You can keep your artichokes a la barigoule and your baby ones shaved thin and fussed over with olive oil on a plate. Sure, barigoule is delicious, stuffed with mushrooms, ham, bacon and parsley, braised in white wine and finished with butter. And I love eating shaved artichokes -- in a restaurant.
But lately when I see those big, fat, gorgeous, screamingly fresh artichokes piled up on the tables at the farmers market -- abbondanza! -- all I want to do is whack off their long stems, boil them and serve them in their most classic preparation: artichokes vinaigrette.
Isn’t that what we all like to do with them, really, when the chips are down and the season’s at its peak? There’s nothing like pulling off those succulent leaves, dipping them in dressing -- or melted butter, or olive oil, or (why not just admit it?) mayonnaise -- and scraping the flesh with your teeth.
There’s something so sensual about the whole process; it’s almost like a dance. As you stack up the leaves on the side of the plate (or you fling them into a communal bowl), the new leaves get more tender and toothsome the further into the thistle you go, until finally you’re pulling them off by the handful, almost eating them whole. You pull the prickly pinkish, then almost purple parts off. Scrape the silk off the crown (a teaspoon works best). Then cut into the crown and savor every fleshy morsel, dipping it into the vinaigrette. Or the mayonnaise.
In the crown, you get the artichoke’s marvelous flavor distilled -- that distinctive, almost grassy flavor that’s such a tease in the leaves. How perfect that you can’t have it till you’ve earned it by working your way through them.
The big globe artichokes are lovely to share a deux, or to set out as an appetizer before anyone sits down. But they’re even more satisfying eaten alone, at a fully set table, as a main course.
The classic artichoke starter, what you’d find in a bistro in Paris, is artichaut vinaigrette; the sauce is a simple one made with red wine vinegar, a little Dijon mustard, good olive oil, some chopped shallots, maybe some chervil and parsley.
But a friend lately found herself with some leftover “house vinaigrette” she had made from Thomas Keller’s cookbook “Bouchon.” It’s simplicity itself -- just red wine vinegar, canola oil and lots of Dijon mustard. Keller doesn’t even include salt or pepper, but curiously, it doesn’t need it. At any rate, because of the technique -- it’s whirred first in a blender with just half the oil, then the rest is whisked in -- it has an ultra-creamy consistency, like something between a vinaigrette and a mayonnaise. It’s a perfect dip for artichokes.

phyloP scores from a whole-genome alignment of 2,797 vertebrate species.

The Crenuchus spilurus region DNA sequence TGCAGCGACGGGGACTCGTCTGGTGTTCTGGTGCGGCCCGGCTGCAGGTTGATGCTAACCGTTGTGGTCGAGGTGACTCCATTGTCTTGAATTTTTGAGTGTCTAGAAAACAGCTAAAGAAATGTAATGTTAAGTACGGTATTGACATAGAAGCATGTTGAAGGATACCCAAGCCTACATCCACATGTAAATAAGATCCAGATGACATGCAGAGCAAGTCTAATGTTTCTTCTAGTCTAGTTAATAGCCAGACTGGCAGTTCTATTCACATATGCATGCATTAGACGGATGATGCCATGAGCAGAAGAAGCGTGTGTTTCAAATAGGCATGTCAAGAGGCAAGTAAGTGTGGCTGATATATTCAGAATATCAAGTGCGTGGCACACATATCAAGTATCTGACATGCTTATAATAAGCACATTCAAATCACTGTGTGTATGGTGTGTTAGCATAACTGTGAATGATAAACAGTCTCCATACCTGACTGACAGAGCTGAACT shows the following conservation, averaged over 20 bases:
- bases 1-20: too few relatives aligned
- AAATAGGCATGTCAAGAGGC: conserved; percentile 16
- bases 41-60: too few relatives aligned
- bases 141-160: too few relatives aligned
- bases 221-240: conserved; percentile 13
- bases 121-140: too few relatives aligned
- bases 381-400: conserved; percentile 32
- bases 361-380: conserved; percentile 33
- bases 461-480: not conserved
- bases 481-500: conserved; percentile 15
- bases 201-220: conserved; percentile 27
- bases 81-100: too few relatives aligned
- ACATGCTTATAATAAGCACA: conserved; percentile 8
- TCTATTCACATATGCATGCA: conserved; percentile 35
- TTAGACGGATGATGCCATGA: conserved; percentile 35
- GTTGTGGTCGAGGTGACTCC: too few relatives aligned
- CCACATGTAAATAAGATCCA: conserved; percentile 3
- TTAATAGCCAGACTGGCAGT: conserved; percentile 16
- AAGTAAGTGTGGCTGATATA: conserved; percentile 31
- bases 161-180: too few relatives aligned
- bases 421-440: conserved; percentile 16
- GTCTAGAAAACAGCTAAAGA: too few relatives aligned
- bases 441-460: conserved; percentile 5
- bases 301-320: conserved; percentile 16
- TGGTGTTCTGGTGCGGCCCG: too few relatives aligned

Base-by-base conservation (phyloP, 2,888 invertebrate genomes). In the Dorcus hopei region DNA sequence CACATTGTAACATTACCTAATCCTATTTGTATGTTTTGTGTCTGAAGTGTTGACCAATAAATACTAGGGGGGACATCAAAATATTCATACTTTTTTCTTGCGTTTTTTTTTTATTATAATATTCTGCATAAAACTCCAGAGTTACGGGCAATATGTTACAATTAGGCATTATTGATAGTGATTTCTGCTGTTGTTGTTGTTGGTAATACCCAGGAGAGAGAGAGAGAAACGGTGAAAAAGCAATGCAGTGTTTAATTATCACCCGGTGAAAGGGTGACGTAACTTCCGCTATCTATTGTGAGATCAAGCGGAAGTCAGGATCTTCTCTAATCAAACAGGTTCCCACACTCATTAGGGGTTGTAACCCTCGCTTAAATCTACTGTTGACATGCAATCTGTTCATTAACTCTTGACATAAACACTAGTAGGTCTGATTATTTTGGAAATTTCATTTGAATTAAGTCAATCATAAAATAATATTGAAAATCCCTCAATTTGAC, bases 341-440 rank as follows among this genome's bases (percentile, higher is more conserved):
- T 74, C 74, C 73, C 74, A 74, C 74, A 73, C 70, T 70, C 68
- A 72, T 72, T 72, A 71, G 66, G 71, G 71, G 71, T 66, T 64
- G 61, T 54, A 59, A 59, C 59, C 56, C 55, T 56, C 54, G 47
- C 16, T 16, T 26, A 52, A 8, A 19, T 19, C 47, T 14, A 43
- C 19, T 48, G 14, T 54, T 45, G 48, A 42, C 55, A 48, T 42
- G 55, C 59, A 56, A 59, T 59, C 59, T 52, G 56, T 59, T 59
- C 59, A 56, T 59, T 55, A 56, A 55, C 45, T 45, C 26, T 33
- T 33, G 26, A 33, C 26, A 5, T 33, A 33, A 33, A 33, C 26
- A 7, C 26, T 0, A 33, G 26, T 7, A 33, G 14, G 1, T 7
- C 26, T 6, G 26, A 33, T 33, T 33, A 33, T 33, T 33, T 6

Another friend told me her trick: Stir a generous squeeze of Meyer lemon into some Best Foods mayo. It takes the industrial edge off the mayo, and you can make it as thick or thin as you want. The Meyer lemon flavor is perfect with the ‘chokes.
So how best to cook those puppies? The artichoke world is divided into those who steam and those who boil. At the Santa Monica farmers market shopping for ‘chokes, I scanned the crowd, looking for French chefs who might shed some light on the classic preparation.
I found two: Bruno Lopez, chef de cuisine at the Hotel Bel-Air and Alain Giraud of Four Stars Private Cuisine. I asked them what they could tell me about artichauts vinaigrette.
The late French comic Coluche once pointed out, Giraud said, that an artichoke is the only food that the more you eat it, the more you have on your plate.
Well, yes, that’s true. But should you boil them or steam them? I wondered aloud.
“The housewife boils it,” said Giraud; the two chefs agreed this was right and proper.
Anything but salt in the water? It’s commonly said a little lemon juice keeps the color nice and bright.
“Some chefs don’t use lemon,” said Giraud. “There’s no problem if it’s darker and a little oxidized.”
“The flavor’s better” without it, said Lopez. “It’s the natural taste of the artichoke.”
In the Times Test Kitchen, we tried steaming and boiling, using the jumbo-size green globe artichokes from Sun Coast Farms, with their long stems still attached.
To prepare them, start by cutting off the stem at the base, making it flush, so the artichoke doesn’t wobble on the plate. (The stems are delicious, by the way; pare off the hard outer skin, then cook them any way you like. I’d slice and saute them and toss them with pasta and olives.) Then pull off the small outer leaves at the base, trim the bottom, use kitchen shears to cut the points off the remaining leaves and cut off the top with a big knife.
Steaming (in salted water) took 45 minutes and resulted in a fairly dried-out artichoke with an unpleasantly spongy texture.
The flavor and texture were far superior when we boiled them in plenty of salted water. I knew that the fresher artichokes are, the more quickly they cook, but surprisingly, these were tender in just 14 or 15 minutes. We didn’t use any lemon, but the artichokes stayed vivid green. And they were not soggy -- a concern to some with boiling, but we drained them upside-down immediately and they were fine.
But what if they sit around for a week or more? How much longer would they take to cook? We kept them eight more days, then did another boiling test: This time it took 17 minutes. Makes you wonder how long ago those artichokes in the supermarket -- the ones that take 40 minutes to boil -- were picked.
And the 8-day-old artichoke? It tasted only marginally less wonderful than the farm-fresh one.